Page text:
As the National Assn. of Television Program Executives prepares to gather in Las Vegas Jan. 28 for its annual confab, the raison d’etre for attending feels more in flux than ever before.
Now, NATPE — seeing itself faced with a declining syndication biz but a burgeoning program distribution system — strives to find its relevance by tapping into the many ways programs are being shown and how programming can be monetized.
It’s not like the old days, when NATPE had been a once-a-year traditional stop where Hollywood syndicators and local stations brokered deals to bring Dr. Phils and Oprahs to the daytime TV world. The times when one could walk the convention floor and have lunch prepared by Emeril Lagasse or take his or her picture with a “Baywatch” babe are long gone.
It’s all business now, and a changing one at that.
“We’ve created an environment where people can meet and greet, and buy and sell,” says NATPE president-CEO Rick Feldman, who has quickly reacted to the changing TV landscape since taking over the org in 2003. “We are not old media vs. new media. Everything is digital.”
“I do not think the conference has been about selling programming for a long time,” adds Ken Werner, Warner Bros. president of domestic television distribution. “What it should be about is discussing issues broadcasters have a common interest in.”
That being said, the Hollywood majors arriving at the Mandalay Bay Hotel are still very much about selling syndie programming the traditional way. Most sellers remain on the convention floor, while a few have headed to the suites. But for the first time, some heavyweights aren’t coming at all.
Sony is bypassing NATPE this year, choosing instead to set up shop at the monstrous Consumer Electronics Show, which took place earlier in the month. The studio decided to put its efforts into CES, instead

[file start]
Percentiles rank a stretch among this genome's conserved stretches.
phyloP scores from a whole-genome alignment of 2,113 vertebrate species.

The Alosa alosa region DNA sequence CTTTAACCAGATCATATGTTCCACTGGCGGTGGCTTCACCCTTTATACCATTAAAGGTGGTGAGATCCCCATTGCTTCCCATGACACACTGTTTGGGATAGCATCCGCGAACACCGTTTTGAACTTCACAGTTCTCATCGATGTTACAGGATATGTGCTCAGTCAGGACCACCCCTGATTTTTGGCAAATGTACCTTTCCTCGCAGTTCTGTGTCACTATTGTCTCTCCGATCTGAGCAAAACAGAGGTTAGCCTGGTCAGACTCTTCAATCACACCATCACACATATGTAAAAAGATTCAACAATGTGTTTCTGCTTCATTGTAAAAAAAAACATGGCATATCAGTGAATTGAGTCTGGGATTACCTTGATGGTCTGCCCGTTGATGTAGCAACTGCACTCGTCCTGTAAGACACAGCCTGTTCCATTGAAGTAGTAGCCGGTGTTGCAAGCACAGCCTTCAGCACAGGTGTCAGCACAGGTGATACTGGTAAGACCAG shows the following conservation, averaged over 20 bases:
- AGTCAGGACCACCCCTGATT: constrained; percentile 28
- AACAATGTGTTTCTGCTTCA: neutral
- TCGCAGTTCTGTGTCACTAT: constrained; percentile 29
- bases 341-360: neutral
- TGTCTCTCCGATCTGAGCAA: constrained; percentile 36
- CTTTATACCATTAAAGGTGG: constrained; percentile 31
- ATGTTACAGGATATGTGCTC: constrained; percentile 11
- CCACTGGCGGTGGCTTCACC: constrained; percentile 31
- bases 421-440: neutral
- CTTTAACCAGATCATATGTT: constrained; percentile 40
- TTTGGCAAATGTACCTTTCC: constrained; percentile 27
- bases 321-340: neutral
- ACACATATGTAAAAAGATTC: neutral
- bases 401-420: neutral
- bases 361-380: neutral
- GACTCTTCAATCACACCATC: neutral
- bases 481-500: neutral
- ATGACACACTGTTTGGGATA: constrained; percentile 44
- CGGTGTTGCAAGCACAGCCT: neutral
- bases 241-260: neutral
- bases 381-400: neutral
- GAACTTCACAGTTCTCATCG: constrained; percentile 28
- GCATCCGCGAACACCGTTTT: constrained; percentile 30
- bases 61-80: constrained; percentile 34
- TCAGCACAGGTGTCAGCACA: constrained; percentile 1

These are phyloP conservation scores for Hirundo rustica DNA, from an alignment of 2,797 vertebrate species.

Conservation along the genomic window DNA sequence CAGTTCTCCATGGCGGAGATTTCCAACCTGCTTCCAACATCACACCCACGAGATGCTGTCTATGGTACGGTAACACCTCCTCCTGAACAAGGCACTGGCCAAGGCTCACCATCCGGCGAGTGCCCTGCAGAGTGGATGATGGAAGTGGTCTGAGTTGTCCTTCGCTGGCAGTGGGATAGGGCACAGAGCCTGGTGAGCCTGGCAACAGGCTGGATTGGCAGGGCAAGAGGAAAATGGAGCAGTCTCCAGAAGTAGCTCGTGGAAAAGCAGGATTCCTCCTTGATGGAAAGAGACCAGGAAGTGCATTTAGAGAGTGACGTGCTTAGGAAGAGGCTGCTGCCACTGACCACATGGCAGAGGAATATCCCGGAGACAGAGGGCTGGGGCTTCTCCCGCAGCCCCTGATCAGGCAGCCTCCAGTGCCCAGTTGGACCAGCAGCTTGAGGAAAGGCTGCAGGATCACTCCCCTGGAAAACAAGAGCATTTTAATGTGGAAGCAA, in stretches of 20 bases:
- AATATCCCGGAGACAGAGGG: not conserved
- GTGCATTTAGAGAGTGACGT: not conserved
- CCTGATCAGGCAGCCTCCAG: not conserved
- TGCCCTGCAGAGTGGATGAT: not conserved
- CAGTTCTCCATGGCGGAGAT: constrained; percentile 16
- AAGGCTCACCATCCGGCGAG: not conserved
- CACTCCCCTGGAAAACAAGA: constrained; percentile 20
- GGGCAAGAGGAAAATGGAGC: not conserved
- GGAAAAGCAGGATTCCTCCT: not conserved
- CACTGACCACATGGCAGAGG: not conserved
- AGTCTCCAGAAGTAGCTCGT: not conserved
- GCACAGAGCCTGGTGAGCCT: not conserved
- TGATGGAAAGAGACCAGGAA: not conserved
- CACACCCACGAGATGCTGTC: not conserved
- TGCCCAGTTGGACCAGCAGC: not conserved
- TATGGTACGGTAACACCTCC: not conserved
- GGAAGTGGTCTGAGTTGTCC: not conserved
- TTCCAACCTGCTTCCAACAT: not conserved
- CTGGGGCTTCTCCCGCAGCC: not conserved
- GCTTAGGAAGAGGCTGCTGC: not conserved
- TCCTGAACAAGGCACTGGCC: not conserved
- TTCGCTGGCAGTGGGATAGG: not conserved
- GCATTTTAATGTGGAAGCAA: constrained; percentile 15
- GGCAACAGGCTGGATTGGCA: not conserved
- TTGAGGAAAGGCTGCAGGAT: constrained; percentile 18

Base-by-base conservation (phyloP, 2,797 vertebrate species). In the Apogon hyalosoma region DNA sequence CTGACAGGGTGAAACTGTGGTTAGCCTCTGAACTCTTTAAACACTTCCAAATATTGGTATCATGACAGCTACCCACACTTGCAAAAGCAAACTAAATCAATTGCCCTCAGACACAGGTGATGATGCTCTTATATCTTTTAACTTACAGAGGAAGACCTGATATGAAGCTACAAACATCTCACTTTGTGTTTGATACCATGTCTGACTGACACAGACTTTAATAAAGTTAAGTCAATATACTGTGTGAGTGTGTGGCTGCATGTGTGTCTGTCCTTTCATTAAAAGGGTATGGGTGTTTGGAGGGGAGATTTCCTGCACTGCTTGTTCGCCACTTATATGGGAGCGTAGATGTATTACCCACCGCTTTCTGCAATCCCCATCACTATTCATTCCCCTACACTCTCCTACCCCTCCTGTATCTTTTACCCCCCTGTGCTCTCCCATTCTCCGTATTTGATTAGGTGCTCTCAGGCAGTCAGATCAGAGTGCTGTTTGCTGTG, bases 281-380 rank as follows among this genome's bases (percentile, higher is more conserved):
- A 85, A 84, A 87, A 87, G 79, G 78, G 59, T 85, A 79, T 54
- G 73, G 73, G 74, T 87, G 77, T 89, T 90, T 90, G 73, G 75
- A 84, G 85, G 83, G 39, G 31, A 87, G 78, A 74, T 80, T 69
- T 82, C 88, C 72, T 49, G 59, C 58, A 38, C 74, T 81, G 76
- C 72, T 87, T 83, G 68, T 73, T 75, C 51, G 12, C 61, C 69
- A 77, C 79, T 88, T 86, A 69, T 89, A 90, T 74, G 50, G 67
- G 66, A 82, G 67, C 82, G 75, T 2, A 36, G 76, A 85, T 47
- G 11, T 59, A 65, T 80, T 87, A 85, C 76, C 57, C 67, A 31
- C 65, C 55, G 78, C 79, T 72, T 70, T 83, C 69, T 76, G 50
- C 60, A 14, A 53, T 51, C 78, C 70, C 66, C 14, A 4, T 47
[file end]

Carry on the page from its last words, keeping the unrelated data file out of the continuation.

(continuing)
of NATPE, to show off its high-tech equipment and how it can be best utilized in changing technological times.
Despite Sony’s defection, Feldman sees the two conventions as entirely distinct animals and feels each provides unique opportunities for those looking to shop their wares. He visualizes NATPE as a place for business dealing and CES more for window shopping.
“I might be pollyannaish, but CES is totally different,” he reasons. “We are more focused, where people talk and have meetings, not looking at large-screen things.”
CBS Television Distribution is another no-show, despite sales of new daytime strip “The Doctors,” which already has 93% clearance. The show will feature the physicians who have appeared on “Dr. Phil” over the years to discuss medical issues of the day — such as weight loss, drug addiction and healthy lifestyle choices.
The studio’s international side, run by Armando Nunez Jr., will settle in on the floor. Nunez says NATPE remains important because it’s an opportunity to meet face to face with the global buyers who are purchasing programming on a year-round basis.
“The way we view NATPE is that it is one of those places where part of the process takes place,” Nunez explains. “As long as our clients go, we should be there.”
Despite the defection of a few, most of the other majors will be arriving in full force. Warner Bros. Domestic, which was situated in the suites last year, returns to the floor, along with the company’s international division.
“Clients say they are interested in convenience and a businesslike atmosphere,” Werner says. “The decision (to return to the floor) was not driven by expense. Rather, we wanted to accommodate our customers and be supportive of an organization dedicated to supplying programming to stations.”
Coming off last year’s biggest hit with “TMZ,” Warner Bros. returns with “Bonnie Hunt,” a chatshow starring the film and TV actress (“Cheaper by the Dozen,” “Life With Bonnie”).
Hunt has been on Warner’s radar for a while, and Werner says the time is right for her to give it a go.
“Telepictures Prods. have been chasing her to do a daytime talkshow for the last four years,” Werner says. “At one point she wanted to do latenight, but from a programming point of view, we all thought her areas of interest and personality lent themselves much better to a daytime audience.”
NBC Universal arrives with the primetime hit gameshow “Deal or No Deal,” produced by Endemol. Unlike other shows that sometimes change hosts when going into syndication, Howie Mandel will remain in charge of the “open the case” festivities.
The ongoing strike by the Writers Guild of America is affecting NATPE in peripheral ways: not so much in which programs are being sold and distributed, but in who’s coming to the show. NATPE organizers say attendance is on par with last year, but they admit that about half of the attendees register at the last minute or onsite — and those numbers could be down.
NBC Universal topper Jeff Zucker will be the confab’s keynote speaker, delivering his state of the business address Jan. 29.
What: National Assn. of Television Program Executives 2008 exhibition and conference
When: Jan. 28-31
Where: Mandalay Bay, Las Vegas